So what is Asbestos? Asbestos is a mineral fibre that was quite popular in construction and building due to its strength, flexibility, lightweight, wide usage and affordability. However once it’s worn or broken, fibres can become airborne. These fibres can be easily inhaled causing lifelong respiratory issues such as lung cancer and in some cases these can lead to a premature death. So when dealing with asbestos materials great care needs to be taken to ensure the safety of all those involved and the health of the general public. Children can be especially vulnerable to asbestos related illness as their lungs are underdeveloped, through asbestos related diseases may take many decades to fully develop and be fully diagnosed.
Before the 1980’s Asbestos was popular for use in walls, floors, roofs and many other products that may be found within schools. Asbestos was even used in playgrounds, particles of asbestos have been found across multiple schools on fields and within these playgrounds, though much of this asbestos is considered low risk. A higher risk Asbestos is friable asbestos which is easily crumbled or broken, this means it can very easily become airborne and be inhaled, non-friable asbestos is denser and only becomes airborne when broken or damaged. Australian schools are taking steps to remove high risk asbestos from all schools country wide, in Victoria all high risk asbestos has been officially removed since 2016 and they plan to remove all low risk asbestos by 2020 to ensure a safe learning environment for all students and teachers.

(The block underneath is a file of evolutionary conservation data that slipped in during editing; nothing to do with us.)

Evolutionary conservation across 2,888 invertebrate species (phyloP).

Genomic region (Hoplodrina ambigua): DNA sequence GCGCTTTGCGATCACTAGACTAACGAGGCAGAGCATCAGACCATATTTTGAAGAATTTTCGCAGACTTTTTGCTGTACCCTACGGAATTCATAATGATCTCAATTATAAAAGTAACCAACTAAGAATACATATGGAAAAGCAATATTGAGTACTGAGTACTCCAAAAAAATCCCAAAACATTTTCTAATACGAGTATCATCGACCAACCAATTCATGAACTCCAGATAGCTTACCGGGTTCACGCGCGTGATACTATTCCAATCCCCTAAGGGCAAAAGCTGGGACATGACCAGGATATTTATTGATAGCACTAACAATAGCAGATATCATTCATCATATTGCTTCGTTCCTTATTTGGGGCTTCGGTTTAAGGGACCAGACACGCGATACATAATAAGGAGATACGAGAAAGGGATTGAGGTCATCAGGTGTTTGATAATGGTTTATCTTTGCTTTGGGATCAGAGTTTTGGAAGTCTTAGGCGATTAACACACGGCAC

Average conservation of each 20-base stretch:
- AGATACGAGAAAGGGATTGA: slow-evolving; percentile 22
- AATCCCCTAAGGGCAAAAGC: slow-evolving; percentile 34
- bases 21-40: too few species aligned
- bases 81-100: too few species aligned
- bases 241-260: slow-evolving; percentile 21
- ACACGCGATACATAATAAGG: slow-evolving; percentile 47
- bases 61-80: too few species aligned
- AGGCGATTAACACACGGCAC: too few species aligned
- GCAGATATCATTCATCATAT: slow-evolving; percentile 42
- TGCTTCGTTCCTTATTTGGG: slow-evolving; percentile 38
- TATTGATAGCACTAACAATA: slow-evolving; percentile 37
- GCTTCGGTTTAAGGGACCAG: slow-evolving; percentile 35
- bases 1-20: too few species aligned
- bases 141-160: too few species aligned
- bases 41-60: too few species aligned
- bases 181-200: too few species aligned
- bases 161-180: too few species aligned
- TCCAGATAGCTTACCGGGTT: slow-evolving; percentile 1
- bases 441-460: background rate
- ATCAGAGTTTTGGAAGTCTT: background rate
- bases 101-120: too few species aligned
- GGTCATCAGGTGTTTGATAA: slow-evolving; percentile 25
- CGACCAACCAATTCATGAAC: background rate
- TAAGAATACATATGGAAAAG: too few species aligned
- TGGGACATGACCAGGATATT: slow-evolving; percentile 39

Why was Asbestos used in Schools?
Asbestos was used in schools before the 1980’s primarily because of it properties, some of the properties asbestos possesses include:
- Wide usage in construction
With these properties it appeared to be the perfect construction material and was mixed with cement, used as insulation and even put in paint to improve a buildings fire resistance.
So How do I know if there is Asbestos in my Child’s School?
The Australia has put into place laws and guidelines regarding asbestos in schools such as the AHERA-Asbestos Hazard Emergency Response Act which requires schools to inspect the whole school grounds for asbestos by professionally licensed companies, Asbestos Testing Geelong, then have a re-inspection every 3 years, the information from these reports must be maintained and available for the use of parents, teachers, and other members of the community. Another way asbestos has been stopped from entering schools is the Code of Practice which gives a comprehensive list of rules on the requirements of the Work Health and Safety laws. So the very best way to know if there is asbestos in your child’s school is to request to view the schools AHERA report form, however it is also important to remember that some asbestos is ‘low risk and some asbestos is ‘high risk’ some schools may have asbestos in them but have had it professionally declared safe, to protect their staff and pupils. If you feel that there is too much asbestos in your child’s school you can speak to the local council to bring up removal, Asbestos Removal Geelong, or discuss other solutions.
Depending on where you live there may be very little to large amounts of asbestos in your nearby schools, it is important to be aware of the risks asbestos can pose respiratory health, doing research can help you better understand the risks asbestos poses and the prevalence in your area.